How Do I Prepare For Winter Camping?
Winter ventures can provide some of the most amazing journeys, with fantastic views, clear skylines and the wonderful sound of snow and ice crunching under your feet. However, winter travel, and camping, whilst great fun, can also be life threatening. The critical issue for anyone moving outside in the winter months, is to plan your route carefully, ensure you have the correct equipment for the environment, terrain and weather, and always ensure you have enough food and water, including hot drinks.
In terms of pre-venture planning, it covers a lot of areas:
- What is your objective?
- What environment are you travelling into?
- What will the terrain be like?
- How high are you going to travel?
- Have you anticipated the weather?
- How many are in your group and what is their ability?
All of these factors will determine the type of route you want to take, as well as the length of time you want to spend outdoors. Remember that in the winter months, days are getting longer after the Solstice in December, but days are still relatively short, and temperatures can drop considerably when you are in the hills, and it is a lot colder, even if you are only a few hundred metres above sea level. Take the time to look at your planned route before you leave, either using a published Ordnance Survey map sheet, or online digital mapping.
Once the trip has been sufficiently planned, attention needs to be turned to the correct equipment. Firstly, insulation strategy is a must. Correct thermal regulation needs to be managed, so appropriate levels of insulation will be required throughout the day. Adopting a correct layering principle to your clothes, starting with clean and dry skin, is essential. Next a lightweight base layer will pull moisture away from your skin, then a fleece or other warm later can be added if you get too cold. The main part of your clothing is formed from your insulation layer, such as the Softie ML6, which creates the main insulation that traps warm air. Finally, a good waterproof jacket and trousers will be required. For trousers, over the top of a base layer, lightweight heat soft-shell or insulation layers are recommended, with a pair of waterproof over-trousers if required.
For your head, appropriate insulation is needed, or even a balaclava in more extreme conditions. Good quality gloves or mittens retain heat for the hands Again, the layering technique can be used here, with thin base layer fleece gloves being worn next to the skin and mittens or bigger gloves over the top. Always carry spares of gloves and hats, especially if they are not waterproof.
Footwear can make or break any venture, and suitable walking or mountain boots, preferably B1 or B2 rated will be required, especially if you are using crampons. Make sure your boots feet over correctly fitting socks, and if necessary use a liner sock as well as a thicker insulating sock.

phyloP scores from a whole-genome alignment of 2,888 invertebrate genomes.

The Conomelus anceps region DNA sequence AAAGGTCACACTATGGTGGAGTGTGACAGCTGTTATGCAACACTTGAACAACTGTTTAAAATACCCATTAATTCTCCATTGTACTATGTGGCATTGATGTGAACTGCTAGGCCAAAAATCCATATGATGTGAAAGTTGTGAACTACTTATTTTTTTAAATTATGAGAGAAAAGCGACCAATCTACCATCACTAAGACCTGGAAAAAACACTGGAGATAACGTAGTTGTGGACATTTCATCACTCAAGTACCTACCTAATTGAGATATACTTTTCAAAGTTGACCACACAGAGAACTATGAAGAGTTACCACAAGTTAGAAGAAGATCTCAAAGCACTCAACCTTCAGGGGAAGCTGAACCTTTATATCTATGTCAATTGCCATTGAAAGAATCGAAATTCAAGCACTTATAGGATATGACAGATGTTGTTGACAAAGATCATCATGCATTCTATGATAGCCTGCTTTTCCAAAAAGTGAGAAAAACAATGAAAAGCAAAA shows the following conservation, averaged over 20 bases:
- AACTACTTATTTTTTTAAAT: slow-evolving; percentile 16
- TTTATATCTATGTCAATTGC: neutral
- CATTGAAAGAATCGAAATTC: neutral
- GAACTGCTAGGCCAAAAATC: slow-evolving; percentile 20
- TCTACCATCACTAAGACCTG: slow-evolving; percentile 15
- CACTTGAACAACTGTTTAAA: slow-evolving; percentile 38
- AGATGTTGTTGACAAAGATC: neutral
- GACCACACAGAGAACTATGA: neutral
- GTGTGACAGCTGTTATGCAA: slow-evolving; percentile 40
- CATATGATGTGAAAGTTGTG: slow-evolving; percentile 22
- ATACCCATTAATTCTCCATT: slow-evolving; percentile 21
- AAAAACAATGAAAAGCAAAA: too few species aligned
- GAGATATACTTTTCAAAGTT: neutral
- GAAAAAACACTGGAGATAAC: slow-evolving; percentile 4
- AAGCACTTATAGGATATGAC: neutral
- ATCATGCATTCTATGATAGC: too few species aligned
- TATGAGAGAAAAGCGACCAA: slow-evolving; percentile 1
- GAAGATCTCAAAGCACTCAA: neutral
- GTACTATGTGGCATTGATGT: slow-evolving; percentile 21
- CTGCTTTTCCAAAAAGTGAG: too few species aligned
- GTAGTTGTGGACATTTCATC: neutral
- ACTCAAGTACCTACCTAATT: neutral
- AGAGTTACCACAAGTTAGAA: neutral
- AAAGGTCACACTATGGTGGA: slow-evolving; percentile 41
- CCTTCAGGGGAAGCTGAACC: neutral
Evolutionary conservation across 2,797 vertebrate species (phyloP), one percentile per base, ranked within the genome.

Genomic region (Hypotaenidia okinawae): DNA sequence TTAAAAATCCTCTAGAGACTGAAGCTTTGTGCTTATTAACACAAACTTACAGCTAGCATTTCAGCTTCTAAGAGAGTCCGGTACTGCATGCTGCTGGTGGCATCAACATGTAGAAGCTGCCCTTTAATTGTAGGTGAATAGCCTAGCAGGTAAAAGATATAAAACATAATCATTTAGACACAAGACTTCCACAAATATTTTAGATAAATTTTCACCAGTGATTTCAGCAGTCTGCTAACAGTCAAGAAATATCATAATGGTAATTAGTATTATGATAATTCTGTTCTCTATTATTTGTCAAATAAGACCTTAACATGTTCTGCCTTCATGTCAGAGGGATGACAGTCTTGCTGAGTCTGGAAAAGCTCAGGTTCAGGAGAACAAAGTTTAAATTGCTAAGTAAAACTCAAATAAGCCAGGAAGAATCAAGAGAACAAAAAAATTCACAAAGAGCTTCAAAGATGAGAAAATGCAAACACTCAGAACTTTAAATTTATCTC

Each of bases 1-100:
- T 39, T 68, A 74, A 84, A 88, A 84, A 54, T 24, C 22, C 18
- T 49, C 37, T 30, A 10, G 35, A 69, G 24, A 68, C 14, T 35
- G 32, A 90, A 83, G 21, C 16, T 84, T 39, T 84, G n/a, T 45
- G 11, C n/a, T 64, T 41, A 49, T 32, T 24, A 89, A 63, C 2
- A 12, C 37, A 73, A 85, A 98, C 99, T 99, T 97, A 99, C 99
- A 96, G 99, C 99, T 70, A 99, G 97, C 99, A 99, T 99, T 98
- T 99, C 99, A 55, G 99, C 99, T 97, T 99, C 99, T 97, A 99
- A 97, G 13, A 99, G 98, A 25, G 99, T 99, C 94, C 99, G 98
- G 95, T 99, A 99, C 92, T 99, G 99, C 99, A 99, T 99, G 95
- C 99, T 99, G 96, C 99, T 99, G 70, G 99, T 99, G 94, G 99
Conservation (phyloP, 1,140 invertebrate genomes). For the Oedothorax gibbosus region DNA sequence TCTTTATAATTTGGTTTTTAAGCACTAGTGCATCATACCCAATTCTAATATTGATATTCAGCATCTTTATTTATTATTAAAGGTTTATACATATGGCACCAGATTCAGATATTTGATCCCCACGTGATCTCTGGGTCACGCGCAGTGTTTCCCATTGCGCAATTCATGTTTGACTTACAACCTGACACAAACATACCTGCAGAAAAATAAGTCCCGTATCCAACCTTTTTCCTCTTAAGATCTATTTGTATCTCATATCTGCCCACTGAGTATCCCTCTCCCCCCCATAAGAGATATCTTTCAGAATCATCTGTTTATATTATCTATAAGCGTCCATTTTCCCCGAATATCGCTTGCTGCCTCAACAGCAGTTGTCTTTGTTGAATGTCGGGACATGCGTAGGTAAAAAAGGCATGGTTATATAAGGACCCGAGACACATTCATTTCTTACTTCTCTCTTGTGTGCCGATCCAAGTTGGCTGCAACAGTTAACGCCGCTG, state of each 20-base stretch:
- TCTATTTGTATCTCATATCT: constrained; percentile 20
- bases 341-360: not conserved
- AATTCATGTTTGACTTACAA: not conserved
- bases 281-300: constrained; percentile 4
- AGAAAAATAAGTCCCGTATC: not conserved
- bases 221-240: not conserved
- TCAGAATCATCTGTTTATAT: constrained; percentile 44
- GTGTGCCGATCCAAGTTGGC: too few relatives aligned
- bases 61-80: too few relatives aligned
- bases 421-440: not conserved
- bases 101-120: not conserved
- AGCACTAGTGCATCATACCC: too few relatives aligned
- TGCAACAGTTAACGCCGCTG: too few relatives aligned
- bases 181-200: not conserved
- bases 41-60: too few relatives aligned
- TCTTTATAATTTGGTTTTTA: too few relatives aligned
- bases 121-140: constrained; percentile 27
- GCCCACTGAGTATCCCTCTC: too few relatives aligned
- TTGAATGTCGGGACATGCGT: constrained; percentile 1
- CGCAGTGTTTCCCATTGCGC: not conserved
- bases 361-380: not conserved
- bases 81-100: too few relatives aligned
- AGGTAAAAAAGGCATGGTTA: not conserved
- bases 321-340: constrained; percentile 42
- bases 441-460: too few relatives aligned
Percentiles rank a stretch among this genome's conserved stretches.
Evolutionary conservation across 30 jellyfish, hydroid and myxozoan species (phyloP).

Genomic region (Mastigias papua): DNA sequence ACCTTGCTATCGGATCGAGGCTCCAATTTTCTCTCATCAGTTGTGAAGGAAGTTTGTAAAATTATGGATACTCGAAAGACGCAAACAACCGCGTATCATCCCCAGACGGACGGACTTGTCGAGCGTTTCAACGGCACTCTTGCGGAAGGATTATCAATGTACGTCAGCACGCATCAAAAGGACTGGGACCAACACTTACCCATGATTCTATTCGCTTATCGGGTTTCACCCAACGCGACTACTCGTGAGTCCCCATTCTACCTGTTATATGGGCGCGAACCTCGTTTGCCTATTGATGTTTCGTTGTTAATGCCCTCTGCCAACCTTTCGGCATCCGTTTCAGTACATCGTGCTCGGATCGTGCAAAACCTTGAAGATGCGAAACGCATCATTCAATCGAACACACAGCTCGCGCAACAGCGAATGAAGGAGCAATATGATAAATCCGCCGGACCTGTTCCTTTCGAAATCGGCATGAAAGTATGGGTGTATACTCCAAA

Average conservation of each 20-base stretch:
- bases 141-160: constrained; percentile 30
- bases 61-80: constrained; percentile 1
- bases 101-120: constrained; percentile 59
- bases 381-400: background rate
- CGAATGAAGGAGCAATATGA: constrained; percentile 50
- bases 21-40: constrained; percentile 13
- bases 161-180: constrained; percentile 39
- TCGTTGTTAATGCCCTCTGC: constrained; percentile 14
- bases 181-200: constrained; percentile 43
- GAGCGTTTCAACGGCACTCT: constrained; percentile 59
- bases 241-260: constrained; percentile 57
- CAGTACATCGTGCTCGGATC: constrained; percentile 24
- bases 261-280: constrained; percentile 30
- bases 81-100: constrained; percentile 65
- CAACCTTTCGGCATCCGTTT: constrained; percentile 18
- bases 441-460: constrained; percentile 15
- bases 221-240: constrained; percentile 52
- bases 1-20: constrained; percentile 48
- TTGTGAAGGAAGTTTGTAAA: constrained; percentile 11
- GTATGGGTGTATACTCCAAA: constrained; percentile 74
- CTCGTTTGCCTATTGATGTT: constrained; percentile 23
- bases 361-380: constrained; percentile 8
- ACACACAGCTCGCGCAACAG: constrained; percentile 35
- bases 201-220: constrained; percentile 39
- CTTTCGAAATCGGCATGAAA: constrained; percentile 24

Snow and Ice remain critical factors, either when deliberately planning to walk along well defined routes and paths or moving onto more adventurous and remote environments. Well established routes can become impassable due to a build up of snow and making progress, either forward on in retreat can lead to problems if there is considerable ice under foot. Any venture where there is a risk of snow and ice, the use of a walking ice axe and crampons are essential; do not leave home without them.
Sufficient food, high in carbohydrates, and extra clothing layers and will need to be carried, as well as additional safety equipment such as a first aid kit, and possibly ropes, so choose the correct pack for the job. A suitable pack of around 25-30L is sufficient for most single days, with larger expedition packs required for overnight camps and expeditions. For any excursion in winter climates, you are going to be carrying more equipment than usual, so make sure you are used to carrying larger packs, and ensure all your equipment is packed efficiently for the type of movement you are planning.
You will need to take some form of shelter with you, either in the form of a bothy bag, ranging in size from 2-4 people, up to larger ones for groups. They can be absolute lifesavers if you need to remain static for any period of time, such as during food breaks, or if you need to add/change clothing layers. Alternatively, you can use tents specifically constructed for winter use.
Tents can be lightweight and robust for the planned weather conditions and once inside the tent, the right sleeping bag and insulation mat is a must and you should refer to the guidelines of what makes the best sleeping bag for the temperatures you’ll be facing. You insulation mat needs to protect you from heat loss into the ground, and in extreme cases, you may need more than one!
Once you have planned your objective and route, the right food and cooking utensils need to be carried. Generally, a stove could be taken, or alternatively chemical heat packs are a good alternative, but lack the ability to make hot water! A good quality flask for storing hot drinks is also essential – don’t forget the hot chocolate and make sure you stay hydrated – you may not notice it, but you will still need the same amount of water, even though it is colder. Never eat snow or ice directly, as this rapidly cools you from the inside and can cause life-threatening hypothermia.
Carry enough food to cover your expected energy consumption per day, even for low level walks you could consume over 5,000 calories per person, per day and carry a little in reserve; eat little and often to maintain energy levels.
There is a lot to plan for whenever heading out into the hills over winter, but the better prepared you are the more enjoyable your trip will be! Don’t forget your camera, and see if you can photograph that elusive cloud angel from the summit!